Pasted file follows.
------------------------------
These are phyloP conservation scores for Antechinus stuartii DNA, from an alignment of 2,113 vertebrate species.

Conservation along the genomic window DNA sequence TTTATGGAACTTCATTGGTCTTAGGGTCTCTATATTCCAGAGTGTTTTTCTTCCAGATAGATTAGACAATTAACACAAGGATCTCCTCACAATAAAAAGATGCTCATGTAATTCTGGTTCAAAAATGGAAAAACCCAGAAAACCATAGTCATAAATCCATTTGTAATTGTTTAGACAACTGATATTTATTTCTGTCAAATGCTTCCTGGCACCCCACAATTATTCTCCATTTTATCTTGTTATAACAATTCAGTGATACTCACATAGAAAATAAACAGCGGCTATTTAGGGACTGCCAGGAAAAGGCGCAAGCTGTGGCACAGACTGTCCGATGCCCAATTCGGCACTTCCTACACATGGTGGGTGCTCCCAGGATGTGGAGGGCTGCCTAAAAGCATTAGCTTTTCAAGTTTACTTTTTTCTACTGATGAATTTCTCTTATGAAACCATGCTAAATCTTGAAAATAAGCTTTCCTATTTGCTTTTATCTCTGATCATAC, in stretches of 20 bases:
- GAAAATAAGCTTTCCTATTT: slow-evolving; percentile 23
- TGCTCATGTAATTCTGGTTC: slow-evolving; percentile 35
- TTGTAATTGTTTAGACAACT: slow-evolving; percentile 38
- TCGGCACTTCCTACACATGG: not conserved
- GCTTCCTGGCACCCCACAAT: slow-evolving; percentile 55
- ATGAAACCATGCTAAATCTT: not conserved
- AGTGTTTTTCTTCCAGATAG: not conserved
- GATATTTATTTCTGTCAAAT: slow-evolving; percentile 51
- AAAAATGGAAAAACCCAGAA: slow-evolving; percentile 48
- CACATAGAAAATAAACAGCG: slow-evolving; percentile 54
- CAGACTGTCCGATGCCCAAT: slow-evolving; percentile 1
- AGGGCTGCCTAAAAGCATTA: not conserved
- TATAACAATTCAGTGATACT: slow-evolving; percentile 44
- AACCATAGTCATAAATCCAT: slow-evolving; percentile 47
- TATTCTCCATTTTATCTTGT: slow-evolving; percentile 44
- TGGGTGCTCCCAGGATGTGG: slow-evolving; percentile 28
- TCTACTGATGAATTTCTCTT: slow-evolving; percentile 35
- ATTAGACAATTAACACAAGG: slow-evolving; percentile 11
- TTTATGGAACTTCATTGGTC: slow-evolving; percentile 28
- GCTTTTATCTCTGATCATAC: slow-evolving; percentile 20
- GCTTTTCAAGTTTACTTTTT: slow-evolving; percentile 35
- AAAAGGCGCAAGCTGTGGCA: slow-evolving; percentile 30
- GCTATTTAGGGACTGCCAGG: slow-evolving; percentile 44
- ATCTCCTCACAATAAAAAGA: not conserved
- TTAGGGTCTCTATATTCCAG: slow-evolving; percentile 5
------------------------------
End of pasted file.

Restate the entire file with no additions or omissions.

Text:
These are phyloP conservation scores for Antechinus stuartii DNA, from an alignment of 2,113 vertebrate species.

Conservation along the genomic window DNA sequence TTTATGGAACTTCATTGGTCTTAGGGTCTCTATATTCCAGAGTGTTTTTCTTCCAGATAGATTAGACAATTAACACAAGGATCTCCTCACAATAAAAAGATGCTCATGTAATTCTGGTTCAAAAATGGAAAAACCCAGAAAACCATAGTCATAAATCCATTTGTAATTGTTTAGACAACTGATATTTATTTCTGTCAAATGCTTCCTGGCACCCCACAATTATTCTCCATTTTATCTTGTTATAACAATTCAGTGATACTCACATAGAAAATAAACAGCGGCTATTTAGGGACTGCCAGGAAAAGGCGCAAGCTGTGGCACAGACTGTCCGATGCCCAATTCGGCACTTCCTACACATGGTGGGTGCTCCCAGGATGTGGAGGGCTGCCTAAAAGCATTAGCTTTTCAAGTTTACTTTTTTCTACTGATGAATTTCTCTTATGAAACCATGCTAAATCTTGAAAATAAGCTTTCCTATTTGCTTTTATCTCTGATCATAC, in stretches of 20 bases:
- GAAAATAAGCTTTCCTATTT: slow-evolving; percentile 23
- TGCTCATGTAATTCTGGTTC: slow-evolving; percentile 35
- TTGTAATTGTTTAGACAACT: slow-evolving; percentile 38
- TCGGCACTTCCTACACATGG: not conserved
- GCTTCCTGGCACCCCACAAT: slow-evolving; percentile 55
- ATGAAACCATGCTAAATCTT: not conserved
- AGTGTTTTTCTTCCAGATAG: not conserved
- GATATTTATTTCTGTCAAAT: slow-evolving; percentile 51
- AAAAATGGAAAAACCCAGAA: slow-evolving; percentile 48
- CACATAGAAAATAAACAGCG: slow-evolving; percentile 54
- CAGACTGTCCGATGCCCAAT: slow-evolving; percentile 1
- AGGGCTGCCTAAAAGCATTA: not conserved
- TATAACAATTCAGTGATACT: slow-evolving; percentile 44
- AACCATAGTCATAAATCCAT: slow-evolving; percentile 47
- TATTCTCCATTTTATCTTGT: slow-evolving; percentile 44
- TGGGTGCTCCCAGGATGTGG: slow-evolving; percentile 28
- TCTACTGATGAATTTCTCTT: slow-evolving; percentile 35
- ATTAGACAATTAACACAAGG: slow-evolving; percentile 11
- TTTATGGAACTTCATTGGTC: slow-evolving; percentile 28
- GCTTTTATCTCTGATCATAC: slow-evolving; percentile 20
- GCTTTTCAAGTTTACTTTTT: slow-evolving; percentile 35
- AAAAGGCGCAAGCTGTGGCA: slow-evolving; percentile 30
- GCTATTTAGGGACTGCCAGG: slow-evolving; percentile 44
- ATCTCCTCACAATAAAAAGA: not conserved
- TTAGGGTCTCTATATTCCAG: slow-evolving; percentile 5